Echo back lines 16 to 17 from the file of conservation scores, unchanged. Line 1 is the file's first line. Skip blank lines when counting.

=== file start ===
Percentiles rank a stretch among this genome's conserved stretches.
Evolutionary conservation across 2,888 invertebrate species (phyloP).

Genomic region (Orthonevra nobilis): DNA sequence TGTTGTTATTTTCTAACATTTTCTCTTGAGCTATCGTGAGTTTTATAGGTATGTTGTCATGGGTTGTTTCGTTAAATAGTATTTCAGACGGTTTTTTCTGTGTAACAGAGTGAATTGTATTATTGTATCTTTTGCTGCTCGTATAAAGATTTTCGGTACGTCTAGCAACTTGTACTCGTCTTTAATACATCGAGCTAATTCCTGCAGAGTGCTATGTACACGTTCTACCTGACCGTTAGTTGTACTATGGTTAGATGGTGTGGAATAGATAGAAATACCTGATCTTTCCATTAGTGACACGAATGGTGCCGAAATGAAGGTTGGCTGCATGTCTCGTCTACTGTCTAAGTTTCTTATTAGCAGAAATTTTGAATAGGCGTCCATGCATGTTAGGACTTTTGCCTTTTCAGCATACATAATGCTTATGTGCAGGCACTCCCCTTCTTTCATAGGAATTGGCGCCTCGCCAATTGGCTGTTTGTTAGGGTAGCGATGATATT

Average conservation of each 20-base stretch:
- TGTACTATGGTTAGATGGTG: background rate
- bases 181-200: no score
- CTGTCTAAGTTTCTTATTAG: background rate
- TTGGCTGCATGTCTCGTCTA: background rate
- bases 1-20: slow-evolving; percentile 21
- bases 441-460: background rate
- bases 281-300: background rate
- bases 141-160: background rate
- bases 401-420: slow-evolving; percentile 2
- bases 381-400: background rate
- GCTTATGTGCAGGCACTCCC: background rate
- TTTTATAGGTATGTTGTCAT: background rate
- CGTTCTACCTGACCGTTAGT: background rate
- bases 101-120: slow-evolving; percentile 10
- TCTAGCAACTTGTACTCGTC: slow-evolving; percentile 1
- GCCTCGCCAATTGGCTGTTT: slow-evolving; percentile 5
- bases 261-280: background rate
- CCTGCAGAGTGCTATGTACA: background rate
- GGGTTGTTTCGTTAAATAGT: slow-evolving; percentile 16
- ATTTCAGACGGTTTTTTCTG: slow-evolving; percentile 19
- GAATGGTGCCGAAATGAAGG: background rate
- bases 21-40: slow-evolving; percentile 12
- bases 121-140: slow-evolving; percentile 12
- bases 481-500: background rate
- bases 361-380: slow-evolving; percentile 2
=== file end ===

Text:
- TTTTATAGGTATGTTGTCAT: background rate
- CGTTCTACCTGACCGTTAGT: background rate